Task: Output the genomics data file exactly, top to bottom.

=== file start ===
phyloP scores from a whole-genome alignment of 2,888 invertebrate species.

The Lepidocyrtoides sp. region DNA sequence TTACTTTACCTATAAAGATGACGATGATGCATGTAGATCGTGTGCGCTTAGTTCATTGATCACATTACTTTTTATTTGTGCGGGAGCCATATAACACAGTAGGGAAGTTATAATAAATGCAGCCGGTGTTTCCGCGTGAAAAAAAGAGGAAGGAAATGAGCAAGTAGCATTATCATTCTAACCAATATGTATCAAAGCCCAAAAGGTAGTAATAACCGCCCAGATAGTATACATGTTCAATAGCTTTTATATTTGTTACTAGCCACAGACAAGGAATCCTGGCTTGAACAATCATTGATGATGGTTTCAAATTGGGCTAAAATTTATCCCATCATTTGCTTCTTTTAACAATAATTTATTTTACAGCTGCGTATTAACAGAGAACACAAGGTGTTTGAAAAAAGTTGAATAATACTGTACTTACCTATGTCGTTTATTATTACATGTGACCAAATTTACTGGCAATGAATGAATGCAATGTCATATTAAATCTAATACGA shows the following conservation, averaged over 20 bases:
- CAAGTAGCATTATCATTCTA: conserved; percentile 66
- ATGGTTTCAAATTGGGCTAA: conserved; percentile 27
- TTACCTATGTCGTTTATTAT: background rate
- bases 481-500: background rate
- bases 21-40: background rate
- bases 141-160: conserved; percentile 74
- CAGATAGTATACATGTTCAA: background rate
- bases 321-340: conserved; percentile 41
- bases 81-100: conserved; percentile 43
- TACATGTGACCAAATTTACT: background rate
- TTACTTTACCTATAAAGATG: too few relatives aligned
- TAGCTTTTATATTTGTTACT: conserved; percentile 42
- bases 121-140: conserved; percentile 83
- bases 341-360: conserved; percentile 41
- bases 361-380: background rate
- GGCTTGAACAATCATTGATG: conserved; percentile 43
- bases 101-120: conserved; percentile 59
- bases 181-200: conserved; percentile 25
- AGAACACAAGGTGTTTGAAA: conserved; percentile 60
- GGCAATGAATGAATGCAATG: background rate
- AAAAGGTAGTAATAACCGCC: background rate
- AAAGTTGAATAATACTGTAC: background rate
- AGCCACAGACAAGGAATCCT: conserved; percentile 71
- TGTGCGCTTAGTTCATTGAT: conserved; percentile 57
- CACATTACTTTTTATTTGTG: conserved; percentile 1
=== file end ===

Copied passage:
phyloP scores from a whole-genome alignment of 2,888 invertebrate species.

The Lepidocyrtoides sp. region DNA sequence TTACTTTACCTATAAAGATGACGATGATGCATGTAGATCGTGTGCGCTTAGTTCATTGATCACATTACTTTTTATTTGTGCGGGAGCCATATAACACAGTAGGGAAGTTATAATAAATGCAGCCGGTGTTTCCGCGTGAAAAAAAGAGGAAGGAAATGAGCAAGTAGCATTATCATTCTAACCAATATGTATCAAAGCCCAAAAGGTAGTAATAACCGCCCAGATAGTATACATGTTCAATAGCTTTTATATTTGTTACTAGCCACAGACAAGGAATCCTGGCTTGAACAATCATTGATGATGGTTTCAAATTGGGCTAAAATTTATCCCATCATTTGCTTCTTTTAACAATAATTTATTTTACAGCTGCGTATTAACAGAGAACACAAGGTGTTTGAAAAAAGTTGAATAATACTGTACTTACCTATGTCGTTTATTATTACATGTGACCAAATTTACTGGCAATGAATGAATGCAATGTCATATTAAATCTAATACGA shows the following conservation, averaged over 20 bases:
- CAAGTAGCATTATCATTCTA: conserved; percentile 66
- ATGGTTTCAAATTGGGCTAA: conserved; percentile 27
- TTACCTATGTCGTTTATTAT: background rate
- bases 481-500: background rate
- bases 21-40: background rate
- bases 141-160: conserved; percentile 74
- CAGATAGTATACATGTTCAA: background rate
- bases 321-340: conserved; percentile 41
- bases 81-100: conserved; percentile 43
- TACATGTGACCAAATTTACT: background rate
- TTACTTTACCTATAAAGATG: too few relatives aligned
- TAGCTTTTATATTTGTTACT: conserved; percentile 42
- bases 121-140: conserved; percentile 83
- bases 341-360: conserved; percentile 41
- bases 361-380: background rate
- GGCTTGAACAATCATTGATG: conserved; percentile 43
- bases 101-120: conserved; percentile 59
- bases 181-200: conserved; percentile 25
- AGAACACAAGGTGTTTGAAA: conserved; percentile 60
- GGCAATGAATGAATGCAATG: background rate
- AAAAGGTAGTAATAACCGCC: background rate
- AAAGTTGAATAATACTGTAC: background rate
- AGCCACAGACAAGGAATCCT: conserved; percentile 71
- TGTGCGCTTAGTTCATTGAT: conserved; percentile 57
- CACATTACTTTTTATTTGTG: conserved; percentile 1